Ground is essential to sustainability issues: The literal soil on which all living things exist and also the global ground across which the sustainable message must spread. Andy Larson (’02) spends his time deeply immersed in all facets of this ground as a sustainable agriculture teacher. With a BS in Environmental Science and BA in Anthropology from Notre Dame and two masters’ degrees, Andy has an extensive background in both agricultural and environmental topics. Before reaching this point, Andy went through his fair share of introspection and exploration.
After his junior year at Notre Dame Andy spent his summer nights standing in streams examining algal herbivory at Notre Dame’s Environmental Research Center (UNDERC) in Michigan’s Upper Peninsula. It was there, as he analyzed algal density on bathroom tiles, that Andy developed his zeal for combining agriculture with environmental science.
This passion took Andy to the Extension service, where he now works as a Local Food Systems and Small Farms Extension Educator at the University of Illinois. Every land grant university has an outreach arm, created by the Smith-Lever Act of 1914. This outreach component, Extension, conveys the campus’ research to the community, through classes and workshops in agriculture, nutrition, community development and related fields. “I’m a live-long learner type of guy,” Andy says. It’s with Extension that he found the opportunity to create educational programs for adults, while continuing to learn himself.
Andy covers three to seven counties, teaching programs in Extension offices, community centers and even barns. He emphasizes that, “It can be anywhere as long as there’s a PowerPoint screen and people willing to listen.” Andy’s free-range chicken farm provides practical expertise that he’s glad to share with his students both inside and outside of classes. These students are full-time farmers or, more frequently, people with day jobs that embrace agriculture on the side. Exchanging knowledge and building a community of farmers are highlights of this sometimes challenging job.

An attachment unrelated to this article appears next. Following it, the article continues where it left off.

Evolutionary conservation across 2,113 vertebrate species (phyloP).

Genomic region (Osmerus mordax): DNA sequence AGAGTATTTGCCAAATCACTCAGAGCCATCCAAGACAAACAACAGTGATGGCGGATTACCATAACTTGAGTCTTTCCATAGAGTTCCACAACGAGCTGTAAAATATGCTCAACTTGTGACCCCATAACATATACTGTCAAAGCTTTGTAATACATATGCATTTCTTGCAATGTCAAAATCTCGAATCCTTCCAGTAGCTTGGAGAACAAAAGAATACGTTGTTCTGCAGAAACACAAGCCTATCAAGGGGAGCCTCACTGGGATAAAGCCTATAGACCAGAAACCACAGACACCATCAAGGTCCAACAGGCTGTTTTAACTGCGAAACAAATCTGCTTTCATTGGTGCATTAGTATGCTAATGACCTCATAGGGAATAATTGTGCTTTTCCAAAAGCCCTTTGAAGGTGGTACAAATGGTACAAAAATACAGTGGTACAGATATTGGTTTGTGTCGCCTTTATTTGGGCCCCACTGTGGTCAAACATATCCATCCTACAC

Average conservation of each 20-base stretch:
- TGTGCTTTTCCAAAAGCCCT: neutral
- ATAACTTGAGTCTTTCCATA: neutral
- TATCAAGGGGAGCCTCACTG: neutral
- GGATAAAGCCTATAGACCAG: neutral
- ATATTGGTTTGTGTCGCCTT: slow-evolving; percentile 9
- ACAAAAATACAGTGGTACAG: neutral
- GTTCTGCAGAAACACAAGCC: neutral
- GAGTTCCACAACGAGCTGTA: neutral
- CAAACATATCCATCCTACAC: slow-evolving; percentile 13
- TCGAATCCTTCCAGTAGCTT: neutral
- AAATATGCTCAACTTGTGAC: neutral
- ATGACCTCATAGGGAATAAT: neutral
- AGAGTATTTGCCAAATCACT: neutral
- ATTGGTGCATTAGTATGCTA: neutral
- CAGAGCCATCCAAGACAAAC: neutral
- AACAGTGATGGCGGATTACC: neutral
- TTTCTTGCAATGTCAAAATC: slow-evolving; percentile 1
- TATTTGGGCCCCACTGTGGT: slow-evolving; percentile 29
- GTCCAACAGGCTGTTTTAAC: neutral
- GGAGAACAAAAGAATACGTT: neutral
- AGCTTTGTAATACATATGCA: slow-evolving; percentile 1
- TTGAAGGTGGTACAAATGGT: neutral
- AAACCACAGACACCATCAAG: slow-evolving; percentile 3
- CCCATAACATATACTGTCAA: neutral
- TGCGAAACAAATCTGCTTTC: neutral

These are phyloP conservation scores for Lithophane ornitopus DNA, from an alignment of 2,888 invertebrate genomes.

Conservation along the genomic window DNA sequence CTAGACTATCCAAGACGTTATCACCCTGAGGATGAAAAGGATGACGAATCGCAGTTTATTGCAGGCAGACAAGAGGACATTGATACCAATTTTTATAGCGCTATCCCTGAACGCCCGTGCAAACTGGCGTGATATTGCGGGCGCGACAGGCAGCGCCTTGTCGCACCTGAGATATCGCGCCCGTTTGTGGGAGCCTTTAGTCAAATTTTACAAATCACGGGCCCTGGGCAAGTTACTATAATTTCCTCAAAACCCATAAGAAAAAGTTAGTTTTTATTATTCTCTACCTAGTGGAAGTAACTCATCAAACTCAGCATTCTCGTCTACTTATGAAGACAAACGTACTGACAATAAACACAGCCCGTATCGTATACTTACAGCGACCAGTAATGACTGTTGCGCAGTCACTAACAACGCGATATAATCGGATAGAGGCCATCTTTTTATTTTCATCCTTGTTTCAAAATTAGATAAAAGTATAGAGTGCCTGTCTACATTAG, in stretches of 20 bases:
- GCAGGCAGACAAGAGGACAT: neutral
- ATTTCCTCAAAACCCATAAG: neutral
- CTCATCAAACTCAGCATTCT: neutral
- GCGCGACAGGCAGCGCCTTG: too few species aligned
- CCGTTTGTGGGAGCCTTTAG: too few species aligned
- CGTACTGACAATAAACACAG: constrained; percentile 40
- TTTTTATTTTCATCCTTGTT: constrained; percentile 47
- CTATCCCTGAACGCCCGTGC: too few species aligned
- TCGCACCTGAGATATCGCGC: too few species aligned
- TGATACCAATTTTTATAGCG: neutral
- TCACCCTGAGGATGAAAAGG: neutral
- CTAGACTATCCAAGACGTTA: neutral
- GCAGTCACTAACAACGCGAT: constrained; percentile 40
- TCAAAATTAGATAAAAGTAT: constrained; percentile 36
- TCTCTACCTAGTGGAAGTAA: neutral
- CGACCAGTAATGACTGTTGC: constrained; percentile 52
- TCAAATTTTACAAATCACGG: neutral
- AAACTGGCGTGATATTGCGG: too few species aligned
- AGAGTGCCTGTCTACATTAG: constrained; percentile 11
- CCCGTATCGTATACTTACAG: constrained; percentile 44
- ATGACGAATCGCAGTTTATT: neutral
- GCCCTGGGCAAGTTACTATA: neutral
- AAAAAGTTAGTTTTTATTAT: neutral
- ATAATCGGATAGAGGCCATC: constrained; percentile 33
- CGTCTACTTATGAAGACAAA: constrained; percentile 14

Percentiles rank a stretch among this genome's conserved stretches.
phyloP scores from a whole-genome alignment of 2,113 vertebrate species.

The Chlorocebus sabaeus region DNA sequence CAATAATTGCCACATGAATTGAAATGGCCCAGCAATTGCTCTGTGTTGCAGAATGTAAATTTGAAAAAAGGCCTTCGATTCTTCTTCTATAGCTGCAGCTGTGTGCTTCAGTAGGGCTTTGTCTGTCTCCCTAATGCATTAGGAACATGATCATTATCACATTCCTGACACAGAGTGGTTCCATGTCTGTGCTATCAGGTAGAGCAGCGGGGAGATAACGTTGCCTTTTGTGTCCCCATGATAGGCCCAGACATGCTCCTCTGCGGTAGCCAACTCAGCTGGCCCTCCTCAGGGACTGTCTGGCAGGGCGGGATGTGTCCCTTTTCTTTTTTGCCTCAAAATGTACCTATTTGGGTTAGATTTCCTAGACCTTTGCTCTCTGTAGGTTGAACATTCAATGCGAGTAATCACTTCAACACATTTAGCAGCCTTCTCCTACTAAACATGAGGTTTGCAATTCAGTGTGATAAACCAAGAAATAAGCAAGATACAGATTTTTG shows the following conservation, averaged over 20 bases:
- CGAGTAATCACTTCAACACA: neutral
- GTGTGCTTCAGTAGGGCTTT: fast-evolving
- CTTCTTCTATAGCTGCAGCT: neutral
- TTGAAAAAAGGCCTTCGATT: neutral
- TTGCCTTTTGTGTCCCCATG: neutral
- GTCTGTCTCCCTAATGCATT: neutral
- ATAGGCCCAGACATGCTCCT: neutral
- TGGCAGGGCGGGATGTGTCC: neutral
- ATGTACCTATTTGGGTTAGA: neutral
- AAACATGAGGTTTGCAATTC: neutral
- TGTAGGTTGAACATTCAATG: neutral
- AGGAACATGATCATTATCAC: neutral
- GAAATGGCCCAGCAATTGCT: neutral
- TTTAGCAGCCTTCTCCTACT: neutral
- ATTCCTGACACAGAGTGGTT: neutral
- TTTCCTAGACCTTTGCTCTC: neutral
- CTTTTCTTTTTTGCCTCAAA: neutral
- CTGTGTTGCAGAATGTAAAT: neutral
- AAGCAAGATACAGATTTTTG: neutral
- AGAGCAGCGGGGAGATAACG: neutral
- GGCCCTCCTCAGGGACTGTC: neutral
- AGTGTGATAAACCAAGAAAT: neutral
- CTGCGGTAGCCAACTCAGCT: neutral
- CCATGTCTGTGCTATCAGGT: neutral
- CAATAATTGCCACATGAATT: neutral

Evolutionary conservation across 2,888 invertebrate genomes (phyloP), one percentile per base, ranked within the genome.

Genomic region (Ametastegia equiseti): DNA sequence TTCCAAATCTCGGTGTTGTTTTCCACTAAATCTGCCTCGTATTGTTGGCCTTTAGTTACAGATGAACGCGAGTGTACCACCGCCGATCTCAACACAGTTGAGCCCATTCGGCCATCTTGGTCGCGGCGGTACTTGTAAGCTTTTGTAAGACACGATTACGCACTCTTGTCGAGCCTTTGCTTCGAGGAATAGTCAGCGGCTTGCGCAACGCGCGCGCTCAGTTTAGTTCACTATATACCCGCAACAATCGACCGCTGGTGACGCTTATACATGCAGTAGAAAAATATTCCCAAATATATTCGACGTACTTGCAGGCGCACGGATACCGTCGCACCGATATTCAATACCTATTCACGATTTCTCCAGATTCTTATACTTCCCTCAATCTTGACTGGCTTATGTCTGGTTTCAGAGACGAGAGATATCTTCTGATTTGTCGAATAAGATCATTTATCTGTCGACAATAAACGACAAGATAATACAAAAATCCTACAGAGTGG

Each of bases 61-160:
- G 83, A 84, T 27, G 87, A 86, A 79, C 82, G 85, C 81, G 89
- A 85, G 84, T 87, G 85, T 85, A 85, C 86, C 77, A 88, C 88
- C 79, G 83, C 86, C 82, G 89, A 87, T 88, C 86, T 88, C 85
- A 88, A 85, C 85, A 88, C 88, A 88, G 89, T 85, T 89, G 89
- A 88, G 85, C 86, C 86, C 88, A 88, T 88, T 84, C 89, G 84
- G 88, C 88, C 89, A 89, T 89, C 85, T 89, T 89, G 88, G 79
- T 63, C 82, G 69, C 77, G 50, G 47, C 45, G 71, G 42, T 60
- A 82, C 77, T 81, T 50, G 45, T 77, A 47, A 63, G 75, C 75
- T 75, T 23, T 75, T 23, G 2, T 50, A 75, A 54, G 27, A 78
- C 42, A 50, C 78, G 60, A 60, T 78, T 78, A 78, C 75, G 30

There is often animosity between environmentalists and farmers. “There are usually misconceptions on both sides,” Andy says. He approaches controversial issues by seeing them as a chance to learn something. He goes in asking questions, rather than issuing judgment. It’s from there that he finds the essential middle line. Andy explains that society wouldn’t benefit from having only huge corn and soybean farms, but we also can’t survive off of only small fruit and vegetable farms. “I encourage the coexistence of a small-scale alternative market and large-scale conservation-oriented farming rather than screaming at each other from opposite ends of the spectrum.”
Finding common ground is an ongoing endeavor that enables Andy to pursue incremental and productive change. Farmers often associate environmentalists with a dirty word; people who advocate for restrictions and attack their way of life. However, Andy says, “There’s a lot of importance and impact that can come out of environmental schools of thought.” Likewise, it’s important for environmentalists to remember the perspective of those in the agriculture industry. “Farmers have always been stewards of the land and stewards of the animals because they have to be.”